May 22, 2015 § 1 Comment
I woke up this morning with an opening blooming in my mind. I actually had the opening a couple of days ago, and I’ve been circling round it for years, but when my eyes opened this morning, the sun was shining on some petals as they reached toward the light.
At the heart of the liberal Quaker experience lies Mystery.
My regular readers will know that my operating definition of God is the Mystery Reality behind our spiritual and religious experience—whatever that experience is. This is why I use an asterisk to spell “God”: the asterisk stands in for whatever your experience is. And the asterisk stands in for the Mystery.
We know that our spiritual and religious experience * is real because it has transformed us. Because of it we are healed; we are more whole; we are saved from our sin; we are relieved of some burden or pain or wound; we are inspired; we are more aware; we are more fulfilled; we experience the joy that passes all understanding—something has happened and are we are the better for it.
But it passes understanding. The experience is transcendental—it transcends our normal understanding; or it transcends our five senses; or it transcends the psychic boundaries between people; it transcends normal consciousness. Thus, it is a Mystery. Beyond, or behind, or within what we know and can speak about the experience lies something deeper, something we can only know with the soul, that is, with that part of us that knows this Mystery, that perceives beyond, behind, and within.
That Mystery Reality behind or within our religious experience I call G*d.
Part of the genius of liberal Quakerism is that it acknowledges that real religious experience comes in many, many forms, and they are all Real and they are all Mysterious. No one religion or spiritual path has exclusive claim on Truth—and no one is excluded from the Truth. We honor the asterisk.
The truth that every human can commune with the Divine makes the Truth universal without being absolute.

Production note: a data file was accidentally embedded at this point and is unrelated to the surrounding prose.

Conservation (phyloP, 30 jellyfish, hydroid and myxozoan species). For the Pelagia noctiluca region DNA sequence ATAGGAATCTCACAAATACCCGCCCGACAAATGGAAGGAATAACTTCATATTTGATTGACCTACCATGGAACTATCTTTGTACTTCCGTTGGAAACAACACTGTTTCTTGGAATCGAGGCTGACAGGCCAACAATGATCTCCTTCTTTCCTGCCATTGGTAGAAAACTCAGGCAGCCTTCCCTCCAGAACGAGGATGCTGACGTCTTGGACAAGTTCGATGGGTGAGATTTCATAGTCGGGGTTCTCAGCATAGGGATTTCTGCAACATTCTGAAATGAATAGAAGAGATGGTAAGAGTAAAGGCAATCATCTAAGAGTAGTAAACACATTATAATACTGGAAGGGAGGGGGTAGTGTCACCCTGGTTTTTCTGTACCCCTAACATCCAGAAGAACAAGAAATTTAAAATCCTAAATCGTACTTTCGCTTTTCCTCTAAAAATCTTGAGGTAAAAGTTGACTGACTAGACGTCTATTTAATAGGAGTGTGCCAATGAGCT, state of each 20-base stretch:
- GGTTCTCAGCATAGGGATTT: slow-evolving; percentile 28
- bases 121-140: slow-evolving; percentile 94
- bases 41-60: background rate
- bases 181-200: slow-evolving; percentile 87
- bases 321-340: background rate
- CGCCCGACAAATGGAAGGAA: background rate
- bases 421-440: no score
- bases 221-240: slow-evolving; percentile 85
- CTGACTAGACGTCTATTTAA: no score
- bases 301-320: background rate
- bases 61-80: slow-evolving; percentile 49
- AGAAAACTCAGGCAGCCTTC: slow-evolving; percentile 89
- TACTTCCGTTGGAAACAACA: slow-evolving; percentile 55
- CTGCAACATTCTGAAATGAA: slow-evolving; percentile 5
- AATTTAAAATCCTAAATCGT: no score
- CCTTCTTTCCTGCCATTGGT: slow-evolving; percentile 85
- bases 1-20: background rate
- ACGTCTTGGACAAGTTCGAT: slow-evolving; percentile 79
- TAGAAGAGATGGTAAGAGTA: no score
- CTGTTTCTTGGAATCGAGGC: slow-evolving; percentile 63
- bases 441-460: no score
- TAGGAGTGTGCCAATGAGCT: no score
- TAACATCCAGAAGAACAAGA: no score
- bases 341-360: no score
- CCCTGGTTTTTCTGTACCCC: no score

Because of the non-absolute universalism of Truth, many liberal Friends describe religion as a journey, as a project of seeking. I have never understood this approach. These Friends would not be Quakers if they had not found something. Ever since George Fox convinced the Seekers on Firbank Fell, Friends have proclaimed what they have found.
But the Mystery remains. We may have found Quakerism and with it a rich tradition that takes weeks to explore just to get through course 101. But still the Mystery draws us forward, seeking—what?
Seeking a name, I think. Seeking an opening into the mystery. Seeking more of the release, joy, and fulfillment that comes from spiritual and religious experience. Seeking deeper immersion in our communion.
Fox had a name for what he found—even Christ Jesus.
On the surface, it looks like a huge gap yawns between having a name—especially having that name—and not having a name, any name at all. To someone who knows the Name, whose life is filled by Christ Jesus, it might seem that to experience the Reality and still have a Mystery means that maybe you didn’t experience the Reality after all.
Yet we know that every human can commune with the Divine. That, as mysterious as the religious experience of a Cro-Magnon woman might be to us, nevertheless, Something Was Happening for her that made her more whole.
I think you can make subtle but fairly convincing arguments from Christian scripture for the universal Christ, for why any genuine religious experience could be experience of the Christ. But then you could do the same for Krishna. This is a mystery.